What constitutes adultery under South Carolina law is open to debate. State law says that the two people involved in the adulterous act must engage in carnal intercourse, but state courts have interpreted this to mean sleeping together or frequent meetings that are intimate in nature. The South Carolina Court of Appeals has ruled that intercourse is not necessary and sexual intimacy is enough, in some cases. Homosexual acts can also be the basis for a claim of adultery. South Carolina family courts use a two-pronged test to rule on allegations of adultery. You must show that your spouse was inclined to be unfaithful and that he/she had the opportunity to do so.
The first element you must prove to establish adultery in a divorce case is inclination, or motive. You must prove that your spouse was inclined to have sex with his/her adulterous partner by providing evidence of sexual desire between them. In some cases, explicated love letters, emails, texts or Internet post can provided all the evidence you need. Telephone records and credit card statements also might provide proof. Eyewitness accounts of your spouse and their lover kissing or holding hands usually will satisfy the first part of the test.
The second element in the two-pronged test is opportunity. To provide evidence that your spouse had the opportunity to commit adultery, you must show that they were alone with their lover in a private place for a sufficient period of time to consummate their affair. If you can prove your spouse spent time with their adulterous partner alone at a friend’s house, for example, you probably have shown opportunity. However, the court will not accept vague accusations of opportunity; the proof must be “sufficiently definite to establish the place and time.” In other words, you need to be able to prove that they were alone for a definite amount of time on a certain date. If a private investigator sees your spouse park their car at their adulterous partner’s house at 9 a.m. and the car remains parked there until 3 p.m., you usually have proof of opportunity.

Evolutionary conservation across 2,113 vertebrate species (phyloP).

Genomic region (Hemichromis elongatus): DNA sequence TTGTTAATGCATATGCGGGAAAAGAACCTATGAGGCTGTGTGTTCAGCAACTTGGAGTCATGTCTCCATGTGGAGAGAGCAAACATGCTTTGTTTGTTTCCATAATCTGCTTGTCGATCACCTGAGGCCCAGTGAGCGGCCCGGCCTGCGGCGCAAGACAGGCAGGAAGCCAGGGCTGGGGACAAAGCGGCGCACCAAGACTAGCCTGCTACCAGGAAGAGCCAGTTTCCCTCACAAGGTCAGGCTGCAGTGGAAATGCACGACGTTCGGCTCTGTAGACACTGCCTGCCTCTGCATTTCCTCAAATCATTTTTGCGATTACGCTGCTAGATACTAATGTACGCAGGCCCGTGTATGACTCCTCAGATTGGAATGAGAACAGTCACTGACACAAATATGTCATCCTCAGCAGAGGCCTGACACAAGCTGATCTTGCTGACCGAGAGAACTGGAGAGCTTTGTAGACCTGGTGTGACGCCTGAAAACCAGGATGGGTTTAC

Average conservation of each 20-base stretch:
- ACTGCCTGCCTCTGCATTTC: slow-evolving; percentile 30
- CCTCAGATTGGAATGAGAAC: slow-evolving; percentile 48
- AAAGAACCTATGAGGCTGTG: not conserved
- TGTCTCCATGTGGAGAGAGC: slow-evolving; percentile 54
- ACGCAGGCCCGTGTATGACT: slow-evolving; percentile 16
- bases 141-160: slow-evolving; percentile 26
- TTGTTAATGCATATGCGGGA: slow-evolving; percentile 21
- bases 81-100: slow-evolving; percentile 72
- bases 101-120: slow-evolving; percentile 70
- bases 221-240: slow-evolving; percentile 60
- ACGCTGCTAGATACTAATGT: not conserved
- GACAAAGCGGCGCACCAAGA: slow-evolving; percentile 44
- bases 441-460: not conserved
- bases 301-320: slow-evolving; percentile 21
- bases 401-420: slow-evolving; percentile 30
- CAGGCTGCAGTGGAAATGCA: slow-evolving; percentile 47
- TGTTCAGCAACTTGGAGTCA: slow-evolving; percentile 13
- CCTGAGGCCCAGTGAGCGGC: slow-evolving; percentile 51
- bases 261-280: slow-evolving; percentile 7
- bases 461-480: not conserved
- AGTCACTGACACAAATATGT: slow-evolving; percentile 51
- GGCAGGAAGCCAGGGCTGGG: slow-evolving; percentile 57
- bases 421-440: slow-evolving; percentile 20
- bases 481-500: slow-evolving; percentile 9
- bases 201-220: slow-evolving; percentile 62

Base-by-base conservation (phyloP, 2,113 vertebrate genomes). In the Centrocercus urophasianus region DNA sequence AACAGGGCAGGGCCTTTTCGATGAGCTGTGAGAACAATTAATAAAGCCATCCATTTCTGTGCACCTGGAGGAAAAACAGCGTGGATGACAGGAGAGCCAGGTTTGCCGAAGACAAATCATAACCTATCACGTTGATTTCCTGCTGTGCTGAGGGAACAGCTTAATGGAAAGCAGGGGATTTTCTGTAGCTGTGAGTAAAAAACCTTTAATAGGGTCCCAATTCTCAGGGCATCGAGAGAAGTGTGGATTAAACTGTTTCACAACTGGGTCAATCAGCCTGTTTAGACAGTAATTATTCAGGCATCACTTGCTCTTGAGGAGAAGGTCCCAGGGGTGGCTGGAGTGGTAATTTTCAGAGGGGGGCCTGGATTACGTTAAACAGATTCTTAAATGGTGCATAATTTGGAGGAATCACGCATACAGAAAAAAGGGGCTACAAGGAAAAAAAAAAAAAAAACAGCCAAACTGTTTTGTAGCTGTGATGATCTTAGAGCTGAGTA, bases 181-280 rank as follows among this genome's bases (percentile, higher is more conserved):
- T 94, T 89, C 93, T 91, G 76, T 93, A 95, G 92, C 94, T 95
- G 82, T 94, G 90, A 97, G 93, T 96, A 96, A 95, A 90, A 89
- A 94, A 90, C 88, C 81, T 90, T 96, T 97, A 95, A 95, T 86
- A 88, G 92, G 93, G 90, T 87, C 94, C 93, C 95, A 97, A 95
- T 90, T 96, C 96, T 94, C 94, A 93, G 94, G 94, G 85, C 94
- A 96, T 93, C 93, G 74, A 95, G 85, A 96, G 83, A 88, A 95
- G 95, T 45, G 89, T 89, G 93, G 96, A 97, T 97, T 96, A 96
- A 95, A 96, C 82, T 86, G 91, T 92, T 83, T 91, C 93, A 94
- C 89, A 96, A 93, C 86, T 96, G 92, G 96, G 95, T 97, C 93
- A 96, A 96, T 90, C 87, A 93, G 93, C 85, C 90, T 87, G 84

Because adultery is a private act by its very nature, South Carolina courts allow circumstantial evidence to prove adultery. You do not have to provide eyewitness testimony to the sexual encounter. Many times friends will provide written statements or testify in court about the details of your spouse’s affair. Photographs and records of explicit communications between your spouse and their adulteress partner can also be presented to the judge.
Most attorneys will advise clients not to follow their spouses themselves. Any type of amateur surveillance could lead to trouble because of South Carolina privacy laws. In some cases, you might consider hiring a licensed and bonded private investigator to help you prove adultery.
Sharp Investigations, LLC is not only licensed and bonded but we are also insured by a leading insurance company so you know you are dealing with a true professional. Please contact us if you would like more information about our services and how we can help.
We can be reached at the following:
Sharp Investigations, LLC
7406 Garners Ferry Rd., #9648
Columbia, SC 29290
For more information check us out on the web at http://www.gasharp.com